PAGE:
USAID Vuka Now: Combating Wildlife Crime in Southern Africa Activity - APS 01

Please note: this opportunity closing date has passed and may not be available any more.
Opportunity closing date: 
Thursday, 28 February, 2019
Opportunity type: 

USAID’s Vuka Now:

Combating Wildlife Crime in Southern Africa Activity

Annual Program Statement (APS) No. 01

Issuance Date: 17 September, 2018
Closing Date:    28 February, 2019
Dear Applicant:
USAID’s Vuka Now: Combating Wildlife Crime in Southern Africa Activity, implemented by Chemonics International, is seeking concept papers for implementation of activities designed to address a multi-faceted program to advance more effective and inclusive policy improvements in key policy areas. The grants will be awarded and implemented in accordance with USAID and U.S. Government regulations governing grants under contracts and USAID’s Vuka Now internal grant management policies.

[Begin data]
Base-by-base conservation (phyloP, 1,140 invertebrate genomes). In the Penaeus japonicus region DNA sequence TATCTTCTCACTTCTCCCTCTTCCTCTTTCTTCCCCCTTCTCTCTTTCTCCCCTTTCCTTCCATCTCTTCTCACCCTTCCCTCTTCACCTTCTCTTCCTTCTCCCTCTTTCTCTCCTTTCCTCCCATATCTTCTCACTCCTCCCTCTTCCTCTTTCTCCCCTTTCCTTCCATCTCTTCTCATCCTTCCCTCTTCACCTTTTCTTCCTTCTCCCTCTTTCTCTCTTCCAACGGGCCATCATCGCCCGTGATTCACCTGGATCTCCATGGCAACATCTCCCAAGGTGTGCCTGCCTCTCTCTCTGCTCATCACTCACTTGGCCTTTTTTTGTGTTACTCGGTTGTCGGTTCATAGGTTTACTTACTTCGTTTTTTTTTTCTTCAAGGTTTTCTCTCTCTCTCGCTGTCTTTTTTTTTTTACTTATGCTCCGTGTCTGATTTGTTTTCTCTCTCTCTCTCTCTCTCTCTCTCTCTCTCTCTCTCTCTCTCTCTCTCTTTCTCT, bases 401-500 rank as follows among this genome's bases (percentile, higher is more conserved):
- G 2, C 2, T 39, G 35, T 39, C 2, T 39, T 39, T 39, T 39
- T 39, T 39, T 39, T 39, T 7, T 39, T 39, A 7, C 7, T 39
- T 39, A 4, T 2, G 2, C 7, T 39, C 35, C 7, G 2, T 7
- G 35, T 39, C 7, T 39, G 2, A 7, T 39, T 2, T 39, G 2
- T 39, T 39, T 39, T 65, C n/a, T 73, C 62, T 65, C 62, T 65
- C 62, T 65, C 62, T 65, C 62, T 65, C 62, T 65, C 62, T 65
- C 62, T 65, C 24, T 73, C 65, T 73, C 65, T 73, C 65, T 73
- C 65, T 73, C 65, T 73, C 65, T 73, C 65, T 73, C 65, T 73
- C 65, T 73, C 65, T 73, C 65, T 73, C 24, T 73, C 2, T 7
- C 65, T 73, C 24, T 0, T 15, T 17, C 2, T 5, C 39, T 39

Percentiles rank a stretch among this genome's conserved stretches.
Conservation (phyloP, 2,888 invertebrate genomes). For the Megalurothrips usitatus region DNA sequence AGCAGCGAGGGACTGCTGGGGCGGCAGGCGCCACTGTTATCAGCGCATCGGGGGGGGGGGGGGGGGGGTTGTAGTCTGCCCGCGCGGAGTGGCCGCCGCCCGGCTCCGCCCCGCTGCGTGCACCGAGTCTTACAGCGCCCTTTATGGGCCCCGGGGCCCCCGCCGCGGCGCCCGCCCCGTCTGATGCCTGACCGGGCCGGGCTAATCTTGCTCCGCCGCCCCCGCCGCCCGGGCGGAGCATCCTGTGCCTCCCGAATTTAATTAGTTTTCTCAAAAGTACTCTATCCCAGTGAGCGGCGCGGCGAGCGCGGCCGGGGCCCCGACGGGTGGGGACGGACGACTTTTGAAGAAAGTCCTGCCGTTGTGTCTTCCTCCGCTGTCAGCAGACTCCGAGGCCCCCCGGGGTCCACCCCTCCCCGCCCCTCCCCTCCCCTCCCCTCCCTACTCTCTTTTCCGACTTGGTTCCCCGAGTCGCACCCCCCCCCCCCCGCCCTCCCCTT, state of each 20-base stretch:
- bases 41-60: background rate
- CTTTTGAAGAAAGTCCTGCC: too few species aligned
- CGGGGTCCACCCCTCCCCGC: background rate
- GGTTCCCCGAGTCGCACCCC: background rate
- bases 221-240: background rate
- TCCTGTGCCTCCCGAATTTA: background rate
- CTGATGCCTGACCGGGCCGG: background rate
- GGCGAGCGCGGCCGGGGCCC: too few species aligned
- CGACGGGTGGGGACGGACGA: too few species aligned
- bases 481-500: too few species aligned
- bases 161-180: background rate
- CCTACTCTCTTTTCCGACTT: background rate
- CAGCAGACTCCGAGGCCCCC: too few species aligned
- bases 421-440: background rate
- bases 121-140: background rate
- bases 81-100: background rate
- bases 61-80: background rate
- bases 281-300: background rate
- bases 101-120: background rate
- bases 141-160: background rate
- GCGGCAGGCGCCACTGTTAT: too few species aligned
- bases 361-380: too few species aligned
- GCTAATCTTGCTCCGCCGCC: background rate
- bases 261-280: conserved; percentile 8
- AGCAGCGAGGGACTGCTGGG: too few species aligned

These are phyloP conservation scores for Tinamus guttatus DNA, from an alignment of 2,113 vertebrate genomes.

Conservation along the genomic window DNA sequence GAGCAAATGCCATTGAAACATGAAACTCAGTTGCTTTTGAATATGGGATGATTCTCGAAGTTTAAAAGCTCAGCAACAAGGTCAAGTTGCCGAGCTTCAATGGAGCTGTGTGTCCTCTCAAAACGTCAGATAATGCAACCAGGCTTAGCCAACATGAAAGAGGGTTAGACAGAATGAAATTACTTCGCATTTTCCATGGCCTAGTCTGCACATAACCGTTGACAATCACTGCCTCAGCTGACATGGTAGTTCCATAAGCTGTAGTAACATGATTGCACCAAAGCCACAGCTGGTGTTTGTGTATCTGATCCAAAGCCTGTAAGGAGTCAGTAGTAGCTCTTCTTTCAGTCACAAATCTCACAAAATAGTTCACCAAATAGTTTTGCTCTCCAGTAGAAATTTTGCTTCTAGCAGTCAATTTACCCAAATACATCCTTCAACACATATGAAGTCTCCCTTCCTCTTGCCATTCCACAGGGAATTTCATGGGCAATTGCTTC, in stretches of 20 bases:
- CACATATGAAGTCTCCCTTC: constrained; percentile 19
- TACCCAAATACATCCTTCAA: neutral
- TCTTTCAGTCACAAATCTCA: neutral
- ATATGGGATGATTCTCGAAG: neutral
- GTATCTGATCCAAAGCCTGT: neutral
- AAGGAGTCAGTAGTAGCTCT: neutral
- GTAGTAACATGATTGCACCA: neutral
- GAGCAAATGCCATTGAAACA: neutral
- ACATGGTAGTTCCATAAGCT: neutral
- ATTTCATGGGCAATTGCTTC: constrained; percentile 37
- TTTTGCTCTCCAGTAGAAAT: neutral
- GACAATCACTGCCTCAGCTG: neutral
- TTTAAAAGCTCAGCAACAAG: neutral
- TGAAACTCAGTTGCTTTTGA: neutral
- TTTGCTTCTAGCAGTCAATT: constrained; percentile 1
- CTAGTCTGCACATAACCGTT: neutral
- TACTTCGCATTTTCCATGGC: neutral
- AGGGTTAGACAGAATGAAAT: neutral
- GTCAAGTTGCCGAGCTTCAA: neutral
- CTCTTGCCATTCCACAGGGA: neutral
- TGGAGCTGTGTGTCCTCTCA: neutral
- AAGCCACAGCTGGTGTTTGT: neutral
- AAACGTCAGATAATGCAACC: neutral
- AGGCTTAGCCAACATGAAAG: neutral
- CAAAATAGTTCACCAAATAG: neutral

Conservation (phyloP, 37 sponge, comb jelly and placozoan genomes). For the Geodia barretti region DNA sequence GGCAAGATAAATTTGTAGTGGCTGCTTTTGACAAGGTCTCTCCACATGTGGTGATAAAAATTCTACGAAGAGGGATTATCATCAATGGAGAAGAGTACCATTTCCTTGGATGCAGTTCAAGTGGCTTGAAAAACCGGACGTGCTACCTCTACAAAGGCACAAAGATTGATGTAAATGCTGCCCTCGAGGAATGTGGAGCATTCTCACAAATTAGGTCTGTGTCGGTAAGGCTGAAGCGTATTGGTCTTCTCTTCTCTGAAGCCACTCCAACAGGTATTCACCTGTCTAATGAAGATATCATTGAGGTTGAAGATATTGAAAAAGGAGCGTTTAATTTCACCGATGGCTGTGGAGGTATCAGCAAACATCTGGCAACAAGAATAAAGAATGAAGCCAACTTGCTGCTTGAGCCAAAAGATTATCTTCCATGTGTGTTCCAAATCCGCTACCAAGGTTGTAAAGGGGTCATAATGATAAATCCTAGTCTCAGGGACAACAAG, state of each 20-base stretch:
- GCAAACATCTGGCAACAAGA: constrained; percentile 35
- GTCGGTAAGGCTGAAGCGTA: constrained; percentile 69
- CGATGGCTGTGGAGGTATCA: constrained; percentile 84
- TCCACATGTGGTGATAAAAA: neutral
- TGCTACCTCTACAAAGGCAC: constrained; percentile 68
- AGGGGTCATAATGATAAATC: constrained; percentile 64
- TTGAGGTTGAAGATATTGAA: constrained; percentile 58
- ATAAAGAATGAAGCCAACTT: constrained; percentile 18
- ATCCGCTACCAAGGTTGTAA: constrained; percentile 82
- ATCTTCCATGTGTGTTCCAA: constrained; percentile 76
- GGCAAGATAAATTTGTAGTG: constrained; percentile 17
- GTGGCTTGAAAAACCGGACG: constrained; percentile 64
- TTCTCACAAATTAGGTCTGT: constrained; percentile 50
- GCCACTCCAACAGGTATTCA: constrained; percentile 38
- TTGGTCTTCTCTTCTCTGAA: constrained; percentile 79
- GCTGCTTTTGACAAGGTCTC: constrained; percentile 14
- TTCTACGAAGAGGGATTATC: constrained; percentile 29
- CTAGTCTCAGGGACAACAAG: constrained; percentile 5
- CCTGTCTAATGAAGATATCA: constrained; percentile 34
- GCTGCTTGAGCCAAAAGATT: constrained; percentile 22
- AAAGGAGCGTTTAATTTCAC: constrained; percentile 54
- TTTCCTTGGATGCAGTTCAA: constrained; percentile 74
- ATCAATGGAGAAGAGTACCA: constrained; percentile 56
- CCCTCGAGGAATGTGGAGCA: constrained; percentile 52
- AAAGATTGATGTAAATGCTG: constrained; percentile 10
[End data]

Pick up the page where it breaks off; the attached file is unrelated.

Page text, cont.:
USAID’s Vuka Now is awarding grants to local or regional not-for-profit and for-profit NGOs, associations, and firms legally registered and recognized under the laws of a South African Development Community (SADC) member country. The objective of grant activities awarded through this APS is to contribute to coordination of learning from multiple landscape-based combating wildlife crime activities awarded by USAID and to support strategic regional activities that are necessary to address the wildlife crime challenges that fall outside any discreet landscape.
USAID’s Vuka Now is a four-year activity (with one option year) financed by USAID and implemented by Chemonics International. The activity started in March 2018 and is currently anticipated to end in March 2022. The goal of the project is to dramatically decrease wildlife crime across Southern Africa. To achieve this purpose, UVN has two main objectives: